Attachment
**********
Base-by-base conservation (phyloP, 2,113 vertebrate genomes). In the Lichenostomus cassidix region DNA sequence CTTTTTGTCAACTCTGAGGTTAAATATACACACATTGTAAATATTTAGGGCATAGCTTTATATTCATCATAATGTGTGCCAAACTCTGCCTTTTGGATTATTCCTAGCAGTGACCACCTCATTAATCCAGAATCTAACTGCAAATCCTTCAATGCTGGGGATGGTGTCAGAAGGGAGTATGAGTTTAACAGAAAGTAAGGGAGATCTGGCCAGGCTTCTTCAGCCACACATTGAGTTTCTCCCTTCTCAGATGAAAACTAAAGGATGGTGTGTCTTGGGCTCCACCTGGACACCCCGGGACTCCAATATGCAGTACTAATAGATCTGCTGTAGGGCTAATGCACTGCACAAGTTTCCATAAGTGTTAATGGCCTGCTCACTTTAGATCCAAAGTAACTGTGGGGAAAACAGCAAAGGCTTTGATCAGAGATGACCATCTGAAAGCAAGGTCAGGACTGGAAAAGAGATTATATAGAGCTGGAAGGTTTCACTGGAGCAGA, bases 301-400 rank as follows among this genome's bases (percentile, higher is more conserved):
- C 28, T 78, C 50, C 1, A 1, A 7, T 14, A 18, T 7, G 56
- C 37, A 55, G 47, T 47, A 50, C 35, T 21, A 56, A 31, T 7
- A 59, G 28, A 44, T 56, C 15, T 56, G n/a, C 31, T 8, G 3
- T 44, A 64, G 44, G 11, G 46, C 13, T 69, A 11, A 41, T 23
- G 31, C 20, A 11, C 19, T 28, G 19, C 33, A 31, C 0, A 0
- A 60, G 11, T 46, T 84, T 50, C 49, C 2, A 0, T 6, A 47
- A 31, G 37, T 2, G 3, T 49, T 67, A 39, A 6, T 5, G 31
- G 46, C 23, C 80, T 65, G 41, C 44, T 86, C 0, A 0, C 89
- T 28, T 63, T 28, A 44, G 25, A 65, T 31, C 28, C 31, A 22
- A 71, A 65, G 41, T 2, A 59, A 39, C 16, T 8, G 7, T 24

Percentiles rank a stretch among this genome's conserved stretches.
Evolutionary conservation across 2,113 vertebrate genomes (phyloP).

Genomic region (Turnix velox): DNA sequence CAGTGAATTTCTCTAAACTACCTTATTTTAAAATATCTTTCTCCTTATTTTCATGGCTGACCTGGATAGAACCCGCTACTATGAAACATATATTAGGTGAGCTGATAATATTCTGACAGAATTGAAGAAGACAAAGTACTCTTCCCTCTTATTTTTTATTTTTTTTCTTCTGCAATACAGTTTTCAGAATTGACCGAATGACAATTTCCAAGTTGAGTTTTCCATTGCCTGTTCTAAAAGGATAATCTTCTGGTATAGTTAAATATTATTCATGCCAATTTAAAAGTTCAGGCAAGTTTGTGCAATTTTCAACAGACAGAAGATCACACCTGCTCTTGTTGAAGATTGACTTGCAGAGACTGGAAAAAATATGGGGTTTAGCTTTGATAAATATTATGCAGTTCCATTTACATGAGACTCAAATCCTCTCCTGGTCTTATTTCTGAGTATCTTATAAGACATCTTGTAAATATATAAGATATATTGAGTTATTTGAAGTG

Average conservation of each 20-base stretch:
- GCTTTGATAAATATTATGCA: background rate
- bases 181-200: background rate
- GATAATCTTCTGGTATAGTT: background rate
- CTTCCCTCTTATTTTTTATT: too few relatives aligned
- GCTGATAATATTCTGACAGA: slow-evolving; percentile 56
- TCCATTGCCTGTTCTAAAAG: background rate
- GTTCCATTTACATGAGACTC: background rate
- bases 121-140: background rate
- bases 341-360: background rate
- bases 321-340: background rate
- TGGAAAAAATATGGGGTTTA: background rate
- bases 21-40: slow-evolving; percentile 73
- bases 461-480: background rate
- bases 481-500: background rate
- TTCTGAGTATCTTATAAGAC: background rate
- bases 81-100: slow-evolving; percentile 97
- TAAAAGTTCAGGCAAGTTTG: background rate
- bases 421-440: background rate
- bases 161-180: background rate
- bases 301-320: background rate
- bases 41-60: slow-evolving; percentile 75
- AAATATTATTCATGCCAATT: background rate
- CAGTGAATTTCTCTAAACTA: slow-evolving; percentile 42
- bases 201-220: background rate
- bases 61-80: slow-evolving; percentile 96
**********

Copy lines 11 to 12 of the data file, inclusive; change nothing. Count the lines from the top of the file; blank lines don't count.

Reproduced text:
- A 71, A 65, G 41, T 2, A 59, A 39, C 16, T 8, G 7, T 24

Percentiles rank a stretch among this genome's conserved stretches.